ESL resource site share

Flashcard (Photo credit: pirate johnny)

Working on the story for my little girls reminded me how much I rely on the Internet for some of my resources. I use a recognised, graded ESL book whenever possible, but sometimes you need extra resources or, as in the case of the girls, a book is not suitable. So here are some of my favourites for other teachers desperately looking for resources. Today I’ll concentrate on resources for children. We’ll look at adult resources another day.

Sparklebox has got to be one of my all-time favourites. Find it here. It was there that I found the gorgeous flashcards for the caterpillar story. The site is aimed at primary school teachers, but the literacy resources are wonderful for teaching English. And best of all – they are all free! A quick browse of the site reveals new winter resources (words and pictures) and new editable resources ranging from flashcards and activities, bingo boards and labels to display banners and target board posters. I tend to haunt the stories and resources directory, a treasure trove of resources for both popular books and traditional tales. A big thank you to the developers of this site and to the teachers who have contributed their resources.

Did you know that has resources for all the Cambridge English Tests? My favourite resource from here is a series of four posters and worksheets: The beach, The classroom, the sports field and the house. The posters have a lot of “strange” things eg. a computer and a snowman on the beach or a bath in the garage. The kids love them! It’s a much more fun way to learn “there is..” and “there are…”. They learn the vocabulary in a fun way as well. This resource is called” YLE school posters and worksheets” if you want to look for it.

Want to encourage your child or students to read? If you are in a place where obtaining good, graded English readers is difficult, why not try the Oxford Owl reading site? This marvellous site has over 250 e-books available which children can read on-line. The directory is arranged according to age, making it easier to choose suitable books for each particular child. The audio facility means that children of non-English speaking parents can hear the correct pronunciation when they read the books at home. What an excellent idea this site is, and I’m sure that many parents will buy some of the other books which are not available as e-books. I told some parents about this site and the children excitedly told me which books they had read last week.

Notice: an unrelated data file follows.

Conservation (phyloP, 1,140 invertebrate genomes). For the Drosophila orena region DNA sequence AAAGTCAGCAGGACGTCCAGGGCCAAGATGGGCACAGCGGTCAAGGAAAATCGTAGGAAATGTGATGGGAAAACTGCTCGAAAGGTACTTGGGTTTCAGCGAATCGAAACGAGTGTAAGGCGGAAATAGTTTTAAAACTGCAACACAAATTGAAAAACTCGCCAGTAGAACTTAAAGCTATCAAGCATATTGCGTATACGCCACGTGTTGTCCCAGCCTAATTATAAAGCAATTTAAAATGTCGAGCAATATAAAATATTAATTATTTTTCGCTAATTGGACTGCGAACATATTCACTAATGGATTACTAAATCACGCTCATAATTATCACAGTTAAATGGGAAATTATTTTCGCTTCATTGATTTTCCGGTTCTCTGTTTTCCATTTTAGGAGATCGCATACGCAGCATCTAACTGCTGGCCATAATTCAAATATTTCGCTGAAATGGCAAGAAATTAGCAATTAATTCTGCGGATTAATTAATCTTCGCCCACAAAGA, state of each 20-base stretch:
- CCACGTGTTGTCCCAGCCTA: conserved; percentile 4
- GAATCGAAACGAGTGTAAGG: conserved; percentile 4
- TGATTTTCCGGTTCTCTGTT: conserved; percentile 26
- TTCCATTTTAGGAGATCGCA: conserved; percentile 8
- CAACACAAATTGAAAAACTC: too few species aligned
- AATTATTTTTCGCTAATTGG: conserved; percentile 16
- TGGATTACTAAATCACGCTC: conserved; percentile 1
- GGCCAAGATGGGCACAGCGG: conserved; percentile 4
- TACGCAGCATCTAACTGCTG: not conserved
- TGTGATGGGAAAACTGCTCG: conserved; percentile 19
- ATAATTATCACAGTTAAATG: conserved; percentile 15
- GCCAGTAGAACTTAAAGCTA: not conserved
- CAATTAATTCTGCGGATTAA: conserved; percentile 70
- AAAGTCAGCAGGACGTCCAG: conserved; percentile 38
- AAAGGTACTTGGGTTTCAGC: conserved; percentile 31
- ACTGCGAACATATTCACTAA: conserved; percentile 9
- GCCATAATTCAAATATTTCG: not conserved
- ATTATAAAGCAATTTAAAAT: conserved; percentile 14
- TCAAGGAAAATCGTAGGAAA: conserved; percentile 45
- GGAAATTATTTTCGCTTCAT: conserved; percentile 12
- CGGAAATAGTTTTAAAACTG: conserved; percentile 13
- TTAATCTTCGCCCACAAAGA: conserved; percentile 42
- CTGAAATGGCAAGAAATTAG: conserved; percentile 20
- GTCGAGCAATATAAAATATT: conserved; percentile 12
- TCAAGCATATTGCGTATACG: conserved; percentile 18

So that’s my three for the week. There are so many more, but I wouldn’t want to overload my reader. Let the others be revealed another day. What sites do other teachers use? Where do you find your resources?

It’s Raining Cats and Dogs

A chance comment to a student this morning got me thinking about those difficult colloquialisms that English speakers love using and that are a source of great confusion for anyone who is not a mother tongue speaker.

Looking out of the window at the pouring rain, I said, “It’s raining cats and dogs.” She looked at me in surprise, brow furrowing, and repeated, “Cats and dogs?” A quick explanation brought a smile to her face. “Ah…” she said, and in Italian, “raining buckets”. (Surprisingly similar to the phrase “bucketing down”, don’t you think?)

I wondered where the saying came from and did a quick Google search. It’s not really clear, but one of the most likely explanations relates to conditions in the cities and sewers. Heavy rain would have flushed out the bodies of cats and dogs from the sewers, allowing them to flow through the city with the water. I found that out here:

I remember a particular English lesson from my youth where we were asked to draw literal illustrations of a number of colloquialisms. Obviously, we vied each other to find the most hilarious ones. Here are some of my favourites:

She laughed her head off. Oh, there goes her head, rolling down the street.

I’m all fingers and thumbs. Imagine how hard life would be if this were really true!

My new car cost an arm and a leg. Uh-oh! You’re going to find it really hard to drive then!

I just said hello and he bit my head off. Creates a graphically violent picture!

She cut off her nose to spite her face. More violence here!

I got the news straight from the horse’s mouth. Picture my surprise when the horse told me the news!

What’s your favourite colloquialism, and why? Artists are welcome to draw their response and link to it in my comments.

Apology: Please excuse the attempt to link to another site. I can’t get the “add link” button to work, so you’ll just have to copy and paste into your browser if you want to go to the site I used. Enjoy!